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Chef De Cuisine Adam Royster, Flagstaff House


Starting as a dishwasher at Twist in Hyde Park, New York, and working his way up to executive chef there, Chris Royster knows how to run a restaurant from the ground up. He worked as sous chef at Zucca Italian Restaurant in Louisville and next door as executive chef at The Huckleberry before moving up the hill to become sous chef at The Flagstaff House.

Strongest food memory

My exposure to food cooked from scratch and food that was grown in the backyard or food that was taken through hunting was huge. My father’s parents always had the family over on Sundays. I have many memories of my grandfather smoking venison on the porch or my grandmother cleaning fresh green beans from the garden.

Ingredient you’re obsessed with right now

Anything made from scratch. I recently started making my own butter and I have been playing with different charcuterie like pancetta and prosciutto. Working with ingredients that I made myself makes me feel connected to the end product.

Kitchen tool you can’t live without

Terrines. I can’t go more than a couple weeks without making a pate or a terrine.

Most memorable meal

That’s really hard. If I had to pinpoint one it would probably be Gotham in Manhattan because it was my first fine-dining experience, and I still remember how perfect the service was, how perfectly seasoned the food was and how beautiful the plates were. Even the petite fours were beautiful.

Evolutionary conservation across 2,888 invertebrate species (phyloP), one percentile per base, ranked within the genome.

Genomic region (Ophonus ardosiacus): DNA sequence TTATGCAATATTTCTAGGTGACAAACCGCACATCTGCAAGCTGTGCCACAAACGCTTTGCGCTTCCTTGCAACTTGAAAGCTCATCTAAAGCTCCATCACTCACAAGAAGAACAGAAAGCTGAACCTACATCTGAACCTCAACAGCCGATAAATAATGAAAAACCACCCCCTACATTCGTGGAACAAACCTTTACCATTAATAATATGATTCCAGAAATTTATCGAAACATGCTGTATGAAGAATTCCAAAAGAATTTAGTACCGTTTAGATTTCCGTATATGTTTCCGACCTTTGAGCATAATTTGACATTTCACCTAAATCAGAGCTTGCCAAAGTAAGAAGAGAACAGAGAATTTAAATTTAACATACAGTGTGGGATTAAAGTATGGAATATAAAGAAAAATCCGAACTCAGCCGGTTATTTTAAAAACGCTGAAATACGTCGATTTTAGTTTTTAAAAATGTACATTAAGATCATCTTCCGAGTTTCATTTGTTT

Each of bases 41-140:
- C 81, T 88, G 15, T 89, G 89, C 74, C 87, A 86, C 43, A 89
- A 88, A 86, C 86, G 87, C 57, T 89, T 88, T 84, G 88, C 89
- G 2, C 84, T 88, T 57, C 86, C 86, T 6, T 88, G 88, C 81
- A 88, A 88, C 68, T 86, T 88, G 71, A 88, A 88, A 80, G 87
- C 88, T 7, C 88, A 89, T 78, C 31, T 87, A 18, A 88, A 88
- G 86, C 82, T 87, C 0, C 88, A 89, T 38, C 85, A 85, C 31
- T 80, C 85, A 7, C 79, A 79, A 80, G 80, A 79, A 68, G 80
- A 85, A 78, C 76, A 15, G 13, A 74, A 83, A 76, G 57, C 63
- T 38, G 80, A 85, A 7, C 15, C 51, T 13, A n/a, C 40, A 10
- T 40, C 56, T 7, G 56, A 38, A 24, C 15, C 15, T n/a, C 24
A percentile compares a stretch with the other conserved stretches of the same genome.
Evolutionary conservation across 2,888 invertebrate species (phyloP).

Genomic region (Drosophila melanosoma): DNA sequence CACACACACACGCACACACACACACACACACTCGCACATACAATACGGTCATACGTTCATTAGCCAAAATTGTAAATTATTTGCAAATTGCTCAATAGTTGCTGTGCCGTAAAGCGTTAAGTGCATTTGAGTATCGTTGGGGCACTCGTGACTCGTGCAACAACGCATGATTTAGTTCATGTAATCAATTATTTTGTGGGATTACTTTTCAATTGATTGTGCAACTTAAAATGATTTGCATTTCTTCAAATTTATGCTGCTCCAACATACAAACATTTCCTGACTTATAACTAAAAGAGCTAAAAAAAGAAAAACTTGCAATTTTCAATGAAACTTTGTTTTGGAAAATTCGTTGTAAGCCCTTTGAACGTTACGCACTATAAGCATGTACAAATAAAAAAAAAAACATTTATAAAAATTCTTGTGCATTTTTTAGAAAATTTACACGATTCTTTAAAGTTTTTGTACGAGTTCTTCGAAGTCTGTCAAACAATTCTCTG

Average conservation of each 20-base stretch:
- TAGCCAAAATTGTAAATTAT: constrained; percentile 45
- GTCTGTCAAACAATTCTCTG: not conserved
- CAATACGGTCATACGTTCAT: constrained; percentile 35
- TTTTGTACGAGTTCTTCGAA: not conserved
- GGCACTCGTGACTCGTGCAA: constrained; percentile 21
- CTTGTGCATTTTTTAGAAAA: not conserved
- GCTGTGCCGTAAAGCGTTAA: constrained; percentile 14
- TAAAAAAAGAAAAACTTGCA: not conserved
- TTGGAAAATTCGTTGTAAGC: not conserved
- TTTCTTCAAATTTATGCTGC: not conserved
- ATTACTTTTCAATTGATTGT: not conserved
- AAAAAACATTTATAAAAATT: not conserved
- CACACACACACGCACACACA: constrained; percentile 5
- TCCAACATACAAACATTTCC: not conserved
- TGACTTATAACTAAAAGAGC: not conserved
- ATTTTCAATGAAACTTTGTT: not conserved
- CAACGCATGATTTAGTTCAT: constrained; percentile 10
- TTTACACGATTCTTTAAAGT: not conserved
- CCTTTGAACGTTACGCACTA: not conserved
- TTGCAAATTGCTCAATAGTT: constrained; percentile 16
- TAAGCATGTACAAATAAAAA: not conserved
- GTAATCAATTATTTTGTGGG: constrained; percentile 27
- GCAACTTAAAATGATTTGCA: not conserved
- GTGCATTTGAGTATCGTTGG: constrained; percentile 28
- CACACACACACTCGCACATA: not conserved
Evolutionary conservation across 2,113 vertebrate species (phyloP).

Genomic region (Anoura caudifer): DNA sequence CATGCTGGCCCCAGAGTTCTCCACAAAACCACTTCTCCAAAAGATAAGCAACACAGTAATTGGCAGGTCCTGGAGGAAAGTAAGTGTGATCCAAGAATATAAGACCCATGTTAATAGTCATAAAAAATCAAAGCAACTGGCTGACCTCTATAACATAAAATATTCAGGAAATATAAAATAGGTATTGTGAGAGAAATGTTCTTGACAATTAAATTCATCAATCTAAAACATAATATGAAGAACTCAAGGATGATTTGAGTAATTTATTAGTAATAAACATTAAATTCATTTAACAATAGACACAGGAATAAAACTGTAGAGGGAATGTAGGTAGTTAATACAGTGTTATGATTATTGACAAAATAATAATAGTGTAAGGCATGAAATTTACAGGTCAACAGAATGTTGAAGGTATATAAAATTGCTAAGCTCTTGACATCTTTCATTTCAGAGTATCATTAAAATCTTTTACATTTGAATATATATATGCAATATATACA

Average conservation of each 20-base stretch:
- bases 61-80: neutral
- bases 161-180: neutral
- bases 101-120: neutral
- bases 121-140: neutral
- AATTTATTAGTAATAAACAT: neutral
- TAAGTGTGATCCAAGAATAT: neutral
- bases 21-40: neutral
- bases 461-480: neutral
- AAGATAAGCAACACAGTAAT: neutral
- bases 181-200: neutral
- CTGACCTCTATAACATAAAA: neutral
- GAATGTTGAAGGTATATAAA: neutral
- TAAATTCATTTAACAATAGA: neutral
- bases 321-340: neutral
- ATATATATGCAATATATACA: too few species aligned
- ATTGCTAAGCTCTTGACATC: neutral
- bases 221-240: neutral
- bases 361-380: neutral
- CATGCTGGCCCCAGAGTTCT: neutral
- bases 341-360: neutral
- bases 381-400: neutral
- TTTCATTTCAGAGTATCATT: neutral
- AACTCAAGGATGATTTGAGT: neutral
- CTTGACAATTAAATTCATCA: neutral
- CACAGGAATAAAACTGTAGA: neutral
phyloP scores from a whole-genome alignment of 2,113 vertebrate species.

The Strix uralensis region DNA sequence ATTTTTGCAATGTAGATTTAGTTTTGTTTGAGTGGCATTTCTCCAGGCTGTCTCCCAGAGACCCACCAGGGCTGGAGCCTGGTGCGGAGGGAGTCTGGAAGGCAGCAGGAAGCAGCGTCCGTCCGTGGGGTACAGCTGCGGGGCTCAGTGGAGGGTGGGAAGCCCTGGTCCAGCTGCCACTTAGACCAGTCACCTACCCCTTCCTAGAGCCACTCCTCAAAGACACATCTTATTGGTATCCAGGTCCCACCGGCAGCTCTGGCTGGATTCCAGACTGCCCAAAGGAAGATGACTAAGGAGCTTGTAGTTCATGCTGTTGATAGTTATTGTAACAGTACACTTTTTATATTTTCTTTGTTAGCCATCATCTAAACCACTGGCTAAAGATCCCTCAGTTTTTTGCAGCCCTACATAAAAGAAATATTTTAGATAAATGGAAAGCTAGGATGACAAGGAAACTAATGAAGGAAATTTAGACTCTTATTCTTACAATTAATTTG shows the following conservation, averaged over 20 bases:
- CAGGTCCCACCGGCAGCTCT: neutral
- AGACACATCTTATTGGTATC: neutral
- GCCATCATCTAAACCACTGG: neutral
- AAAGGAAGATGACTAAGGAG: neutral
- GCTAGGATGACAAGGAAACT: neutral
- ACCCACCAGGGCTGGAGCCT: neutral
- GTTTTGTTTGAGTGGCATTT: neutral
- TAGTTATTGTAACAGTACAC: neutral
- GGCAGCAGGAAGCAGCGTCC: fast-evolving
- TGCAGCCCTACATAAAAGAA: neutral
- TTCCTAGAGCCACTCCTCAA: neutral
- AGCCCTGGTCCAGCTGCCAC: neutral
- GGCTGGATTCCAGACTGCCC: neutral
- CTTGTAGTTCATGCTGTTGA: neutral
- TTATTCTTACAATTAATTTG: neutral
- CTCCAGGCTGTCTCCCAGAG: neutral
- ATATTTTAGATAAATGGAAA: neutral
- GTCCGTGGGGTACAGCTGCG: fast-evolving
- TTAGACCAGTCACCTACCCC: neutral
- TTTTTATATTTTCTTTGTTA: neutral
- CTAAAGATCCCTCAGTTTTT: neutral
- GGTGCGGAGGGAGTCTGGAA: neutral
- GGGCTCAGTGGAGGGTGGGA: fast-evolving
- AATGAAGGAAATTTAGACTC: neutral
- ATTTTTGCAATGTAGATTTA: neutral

Pet peeve

Tasting with your fingers. Not OK!

Favorite music in the kitchen

I was taught to appreciate a quiet kitchen so I don’t listen to music while I cook. The sizzles and clanks of a kitchen are music.

If you weren’t cooking

I don’t like to think about that. I am a kitchen lifer. I did take some classes in business, and I found it pretty interesting. I also did some carpentry work when I was younger. I hope to have a future in business with restaurants so that is probably the direction I would have gone.


Heirloom Tomato Panzanella

 By Adam Royster

Flagstaff House, Boulder



• 6 C. Heirloom tomatoes,
large diced

• 4 C. Nicoise olive loaf, large diced (also good with Kalamata olive loaf or baguette)

• 1 Tbsp garlic, minced to
a paste

• 2 Tbsp shallots, minced

• 2 Tbsp basil, chiffonade

• ¼ C. good quality red
wine vinegar

• ¼ C. good quality extra virgin olive oil, plus enough to coat the bread with

• Salt and black pepper to taste



Toss the bread with olive oil, salt and pepper. In a 275-degree oven, slowly toast the bread allowing all the moisture to cook out. Using the side of a knife, crush the minced garlic until it is a paste. Gently mix all the ingredients except the bread and allow it to marinate for a few hours. Toss in the bread and enjoy immediately. Whatever will not be eaten immediately should not be mixed with bread because it will become soggy and break down.


Lacy is an award-winning food writer and blogger. She lives in Westminster with her family.Google

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